Faits marquants 2005

25 mars 2005
D. Neff, P. Dillmann, L. Bellot-Gurlet*, G. Béranger**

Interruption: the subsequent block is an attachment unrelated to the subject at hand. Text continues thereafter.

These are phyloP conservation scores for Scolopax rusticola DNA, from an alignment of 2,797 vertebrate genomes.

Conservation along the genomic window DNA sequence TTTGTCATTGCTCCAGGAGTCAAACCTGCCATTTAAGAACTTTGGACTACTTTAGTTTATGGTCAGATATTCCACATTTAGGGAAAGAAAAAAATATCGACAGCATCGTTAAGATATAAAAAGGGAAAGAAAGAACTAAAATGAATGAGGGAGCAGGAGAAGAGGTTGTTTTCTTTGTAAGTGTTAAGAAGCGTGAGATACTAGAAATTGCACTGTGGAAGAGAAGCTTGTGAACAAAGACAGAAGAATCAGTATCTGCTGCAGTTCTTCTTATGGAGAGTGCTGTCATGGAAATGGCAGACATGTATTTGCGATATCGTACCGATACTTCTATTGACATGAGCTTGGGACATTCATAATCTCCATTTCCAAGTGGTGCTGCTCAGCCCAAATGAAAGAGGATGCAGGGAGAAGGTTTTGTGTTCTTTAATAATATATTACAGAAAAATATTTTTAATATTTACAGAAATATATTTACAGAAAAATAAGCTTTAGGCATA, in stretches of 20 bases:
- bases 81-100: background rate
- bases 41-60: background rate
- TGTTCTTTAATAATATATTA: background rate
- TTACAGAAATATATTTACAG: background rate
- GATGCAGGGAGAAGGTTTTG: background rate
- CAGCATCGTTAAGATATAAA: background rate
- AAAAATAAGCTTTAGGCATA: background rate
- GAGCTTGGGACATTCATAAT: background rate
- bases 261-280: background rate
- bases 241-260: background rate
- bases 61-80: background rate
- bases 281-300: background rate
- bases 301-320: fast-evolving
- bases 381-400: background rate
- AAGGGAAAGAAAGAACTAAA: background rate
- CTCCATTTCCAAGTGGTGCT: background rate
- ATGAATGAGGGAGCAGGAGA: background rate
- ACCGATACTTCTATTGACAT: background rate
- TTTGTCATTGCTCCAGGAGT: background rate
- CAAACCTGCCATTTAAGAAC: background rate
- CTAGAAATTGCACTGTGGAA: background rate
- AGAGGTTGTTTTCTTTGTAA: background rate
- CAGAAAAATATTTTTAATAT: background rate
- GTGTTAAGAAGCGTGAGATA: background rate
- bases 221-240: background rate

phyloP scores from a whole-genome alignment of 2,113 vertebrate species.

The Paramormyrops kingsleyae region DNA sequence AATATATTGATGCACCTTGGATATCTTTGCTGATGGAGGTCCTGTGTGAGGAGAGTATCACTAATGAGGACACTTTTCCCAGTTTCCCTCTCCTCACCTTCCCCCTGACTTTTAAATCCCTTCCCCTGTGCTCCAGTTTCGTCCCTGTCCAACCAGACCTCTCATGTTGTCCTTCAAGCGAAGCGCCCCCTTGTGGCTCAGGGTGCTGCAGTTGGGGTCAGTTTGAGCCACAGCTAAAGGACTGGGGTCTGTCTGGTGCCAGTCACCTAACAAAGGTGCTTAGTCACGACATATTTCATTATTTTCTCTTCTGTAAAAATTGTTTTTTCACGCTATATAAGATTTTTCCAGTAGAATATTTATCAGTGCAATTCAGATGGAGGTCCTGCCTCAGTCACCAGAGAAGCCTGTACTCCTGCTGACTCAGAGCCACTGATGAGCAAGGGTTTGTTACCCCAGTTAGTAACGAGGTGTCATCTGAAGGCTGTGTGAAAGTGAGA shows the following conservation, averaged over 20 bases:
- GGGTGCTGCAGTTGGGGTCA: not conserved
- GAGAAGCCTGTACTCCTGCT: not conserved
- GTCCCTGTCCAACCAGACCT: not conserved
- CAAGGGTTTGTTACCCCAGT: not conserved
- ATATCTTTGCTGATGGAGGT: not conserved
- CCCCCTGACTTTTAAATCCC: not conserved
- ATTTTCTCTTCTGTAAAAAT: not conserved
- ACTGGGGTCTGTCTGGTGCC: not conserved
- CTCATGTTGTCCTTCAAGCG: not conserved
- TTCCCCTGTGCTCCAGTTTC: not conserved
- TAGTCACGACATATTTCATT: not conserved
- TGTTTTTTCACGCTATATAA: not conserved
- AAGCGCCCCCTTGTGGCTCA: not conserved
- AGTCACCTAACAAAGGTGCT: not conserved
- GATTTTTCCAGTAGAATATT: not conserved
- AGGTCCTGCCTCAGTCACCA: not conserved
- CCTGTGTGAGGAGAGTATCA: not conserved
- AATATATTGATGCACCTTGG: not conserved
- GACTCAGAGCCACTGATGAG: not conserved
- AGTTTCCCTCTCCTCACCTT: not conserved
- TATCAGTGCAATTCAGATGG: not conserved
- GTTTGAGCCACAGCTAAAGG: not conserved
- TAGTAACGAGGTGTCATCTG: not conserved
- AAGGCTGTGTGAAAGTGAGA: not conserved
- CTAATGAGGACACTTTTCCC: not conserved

One of the most important technological challenge of the century is the safe storage of nuclear wastes. In France, one part of the engineered barrier designed to separate the biosphere from wastes is a low alloy steel overpack. Thus, it is necessary to predict the very long term corrosion behaviour of this overpack for several centuries. For this purpose, in addition of modelling and laboratory simulating, it is necessary to look at corrosion products developed on archaeological analogues in comparable environments. A study made on iron archaeological artefacts buried in soil during several centuries is performed in the LPS.. Samples are taken on archaeological sites with the adhering soil and cross sections are made. Characterisation techniques are optical and electronic microscopes, Energy Dispersive Spectrometry coupled to Scanning Electron Microscopes, Electron Probe Micro Analyses, micro X-ray Diffraction under synchrotron radiation and micro Raman spectrometry. A specific terminology is proposed to describe the corrosion layout. The most identified corrosion layout is made of several ten micrometers zones of magnetite and/or maghemite embedded in a goethite matrix and forms in aerated soils. A corrosion mechanism is proposed in order to explain this profile. When the soil water contains more chlorine or carbonates and less dissolved oxygen some specific corrosion product appear as akaganeite, oxichlorides and siderite. * Laboratoire de Dynamique Interactions et Réactivité (LADIR), UMR 7075 CNRS - Université Pierre et Marie Curie Paris VI, 2 rue Henri Dunant, 94320 Thiais, France ** Université de Technologie de Compiègne, Laboratoire Roberval, Centre de Recherche de Royallieu, BP529, 60205 Compiègne Cedex, France

 

 

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